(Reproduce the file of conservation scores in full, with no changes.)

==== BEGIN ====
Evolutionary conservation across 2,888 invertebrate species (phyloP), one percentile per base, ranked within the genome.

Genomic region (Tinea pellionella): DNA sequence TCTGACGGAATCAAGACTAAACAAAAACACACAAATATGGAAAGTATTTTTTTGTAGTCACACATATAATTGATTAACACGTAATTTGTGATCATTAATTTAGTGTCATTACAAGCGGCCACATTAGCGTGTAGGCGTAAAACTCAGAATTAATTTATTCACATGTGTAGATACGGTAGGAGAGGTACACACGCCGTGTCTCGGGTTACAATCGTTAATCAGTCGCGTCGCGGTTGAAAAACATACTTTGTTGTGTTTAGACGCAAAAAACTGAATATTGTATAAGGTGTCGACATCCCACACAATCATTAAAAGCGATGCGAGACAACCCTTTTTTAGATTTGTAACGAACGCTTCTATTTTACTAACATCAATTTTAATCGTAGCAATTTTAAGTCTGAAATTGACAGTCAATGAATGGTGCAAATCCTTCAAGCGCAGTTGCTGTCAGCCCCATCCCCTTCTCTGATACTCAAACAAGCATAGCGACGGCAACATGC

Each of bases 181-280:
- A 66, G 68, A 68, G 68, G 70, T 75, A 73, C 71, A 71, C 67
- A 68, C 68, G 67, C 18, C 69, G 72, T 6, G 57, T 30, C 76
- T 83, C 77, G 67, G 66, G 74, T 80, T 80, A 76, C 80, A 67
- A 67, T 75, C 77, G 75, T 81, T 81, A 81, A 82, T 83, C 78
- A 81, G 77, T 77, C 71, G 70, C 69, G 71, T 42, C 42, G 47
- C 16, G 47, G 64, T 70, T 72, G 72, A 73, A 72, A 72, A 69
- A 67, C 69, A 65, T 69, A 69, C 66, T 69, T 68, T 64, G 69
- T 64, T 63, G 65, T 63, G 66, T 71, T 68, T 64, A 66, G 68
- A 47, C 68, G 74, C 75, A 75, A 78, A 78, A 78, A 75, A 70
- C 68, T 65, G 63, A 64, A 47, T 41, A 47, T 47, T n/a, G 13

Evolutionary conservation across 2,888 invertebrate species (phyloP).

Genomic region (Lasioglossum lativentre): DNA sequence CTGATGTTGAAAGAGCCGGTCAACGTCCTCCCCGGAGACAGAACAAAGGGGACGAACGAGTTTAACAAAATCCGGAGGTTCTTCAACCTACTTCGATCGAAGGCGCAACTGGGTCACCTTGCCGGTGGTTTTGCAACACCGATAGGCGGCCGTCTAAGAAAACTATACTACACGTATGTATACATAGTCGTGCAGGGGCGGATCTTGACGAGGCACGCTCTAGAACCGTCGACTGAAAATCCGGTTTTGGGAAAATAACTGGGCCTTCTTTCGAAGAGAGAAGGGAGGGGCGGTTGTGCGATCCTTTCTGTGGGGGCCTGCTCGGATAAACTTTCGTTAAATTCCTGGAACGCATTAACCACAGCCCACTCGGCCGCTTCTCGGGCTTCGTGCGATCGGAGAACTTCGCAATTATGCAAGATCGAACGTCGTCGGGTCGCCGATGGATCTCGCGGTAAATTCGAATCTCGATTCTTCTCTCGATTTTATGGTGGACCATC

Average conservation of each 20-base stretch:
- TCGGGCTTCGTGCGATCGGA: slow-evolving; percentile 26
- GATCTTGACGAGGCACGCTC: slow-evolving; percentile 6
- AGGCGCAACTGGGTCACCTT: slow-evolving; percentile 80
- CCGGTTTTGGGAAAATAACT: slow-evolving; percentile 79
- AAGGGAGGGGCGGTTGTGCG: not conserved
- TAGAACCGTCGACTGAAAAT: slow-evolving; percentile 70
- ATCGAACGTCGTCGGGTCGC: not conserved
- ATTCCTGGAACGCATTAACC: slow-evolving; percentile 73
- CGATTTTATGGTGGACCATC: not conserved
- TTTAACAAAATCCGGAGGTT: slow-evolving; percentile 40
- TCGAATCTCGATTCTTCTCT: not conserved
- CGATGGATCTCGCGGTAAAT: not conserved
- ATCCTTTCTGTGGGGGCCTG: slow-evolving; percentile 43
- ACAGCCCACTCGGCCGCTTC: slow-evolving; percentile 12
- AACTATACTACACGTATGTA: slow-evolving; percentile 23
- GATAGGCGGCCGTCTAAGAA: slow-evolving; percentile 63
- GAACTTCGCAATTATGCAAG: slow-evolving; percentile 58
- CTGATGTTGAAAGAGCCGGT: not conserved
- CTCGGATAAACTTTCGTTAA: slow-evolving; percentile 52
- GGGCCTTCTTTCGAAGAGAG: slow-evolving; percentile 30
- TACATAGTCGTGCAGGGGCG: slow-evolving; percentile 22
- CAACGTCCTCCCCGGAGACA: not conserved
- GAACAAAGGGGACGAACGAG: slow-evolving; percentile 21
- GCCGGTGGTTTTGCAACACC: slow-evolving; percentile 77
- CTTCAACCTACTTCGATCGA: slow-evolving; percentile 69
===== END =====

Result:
Evolutionary conservation across 2,888 invertebrate species (phyloP), one percentile per base, ranked within the genome.

Genomic region (Tinea pellionella): DNA sequence TCTGACGGAATCAAGACTAAACAAAAACACACAAATATGGAAAGTATTTTTTTGTAGTCACACATATAATTGATTAACACGTAATTTGTGATCATTAATTTAGTGTCATTACAAGCGGCCACATTAGCGTGTAGGCGTAAAACTCAGAATTAATTTATTCACATGTGTAGATACGGTAGGAGAGGTACACACGCCGTGTCTCGGGTTACAATCGTTAATCAGTCGCGTCGCGGTTGAAAAACATACTTTGTTGTGTTTAGACGCAAAAAACTGAATATTGTATAAGGTGTCGACATCCCACACAATCATTAAAAGCGATGCGAGACAACCCTTTTTTAGATTTGTAACGAACGCTTCTATTTTACTAACATCAATTTTAATCGTAGCAATTTTAAGTCTGAAATTGACAGTCAATGAATGGTGCAAATCCTTCAAGCGCAGTTGCTGTCAGCCCCATCCCCTTCTCTGATACTCAAACAAGCATAGCGACGGCAACATGC

Each of bases 181-280:
- A 66, G 68, A 68, G 68, G 70, T 75, A 73, C 71, A 71, C 67
- A 68, C 68, G 67, C 18, C 69, G 72, T 6, G 57, T 30, C 76
- T 83, C 77, G 67, G 66, G 74, T 80, T 80, A 76, C 80, A 67
- A 67, T 75, C 77, G 75, T 81, T 81, A 81, A 82, T 83, C 78
- A 81, G 77, T 77, C 71, G 70, C 69, G 71, T 42, C 42, G 47
- C 16, G 47, G 64, T 70, T 72, G 72, A 73, A 72, A 72, A 69
- A 67, C 69, A 65, T 69, A 69, C 66, T 69, T 68, T 64, G 69
- T 64, T 63, G 65, T 63, G 66, T 71, T 68, T 64, A 66, G 68
- A 47, C 68, G 74, C 75, A 75, A 78, A 78, A 78, A 75, A 70
- C 68, T 65, G 63, A 64, A 47, T 41, A 47, T 47, T n/a, G 13

Evolutionary conservation across 2,888 invertebrate species (phyloP).

Genomic region (Lasioglossum lativentre): DNA sequence CTGATGTTGAAAGAGCCGGTCAACGTCCTCCCCGGAGACAGAACAAAGGGGACGAACGAGTTTAACAAAATCCGGAGGTTCTTCAACCTACTTCGATCGAAGGCGCAACTGGGTCACCTTGCCGGTGGTTTTGCAACACCGATAGGCGGCCGTCTAAGAAAACTATACTACACGTATGTATACATAGTCGTGCAGGGGCGGATCTTGACGAGGCACGCTCTAGAACCGTCGACTGAAAATCCGGTTTTGGGAAAATAACTGGGCCTTCTTTCGAAGAGAGAAGGGAGGGGCGGTTGTGCGATCCTTTCTGTGGGGGCCTGCTCGGATAAACTTTCGTTAAATTCCTGGAACGCATTAACCACAGCCCACTCGGCCGCTTCTCGGGCTTCGTGCGATCGGAGAACTTCGCAATTATGCAAGATCGAACGTCGTCGGGTCGCCGATGGATCTCGCGGTAAATTCGAATCTCGATTCTTCTCTCGATTTTATGGTGGACCATC

Average conservation of each 20-base stretch:
- TCGGGCTTCGTGCGATCGGA: slow-evolving; percentile 26
- GATCTTGACGAGGCACGCTC: slow-evolving; percentile 6
- AGGCGCAACTGGGTCACCTT: slow-evolving; percentile 80
- CCGGTTTTGGGAAAATAACT: slow-evolving; percentile 79
- AAGGGAGGGGCGGTTGTGCG: not conserved
- TAGAACCGTCGACTGAAAAT: slow-evolving; percentile 70
- ATCGAACGTCGTCGGGTCGC: not conserved
- ATTCCTGGAACGCATTAACC: slow-evolving; percentile 73
- CGATTTTATGGTGGACCATC: not conserved
- TTTAACAAAATCCGGAGGTT: slow-evolving; percentile 40
- TCGAATCTCGATTCTTCTCT: not conserved
- CGATGGATCTCGCGGTAAAT: not conserved
- ATCCTTTCTGTGGGGGCCTG: slow-evolving; percentile 43
- ACAGCCCACTCGGCCGCTTC: slow-evolving; percentile 12
- AACTATACTACACGTATGTA: slow-evolving; percentile 23
- GATAGGCGGCCGTCTAAGAA: slow-evolving; percentile 63
- GAACTTCGCAATTATGCAAG: slow-evolving; percentile 58
- CTGATGTTGAAAGAGCCGGT: not conserved
- CTCGGATAAACTTTCGTTAA: slow-evolving; percentile 52
- GGGCCTTCTTTCGAAGAGAG: slow-evolving; percentile 30
- TACATAGTCGTGCAGGGGCG: slow-evolving; percentile 22
- CAACGTCCTCCCCGGAGACA: not conserved
- GAACAAAGGGGACGAACGAG: slow-evolving; percentile 21
- GCCGGTGGTTTTGCAACACC: slow-evolving; percentile 77
- CTTCAACCTACTTCGATCGA: slow-evolving; percentile 69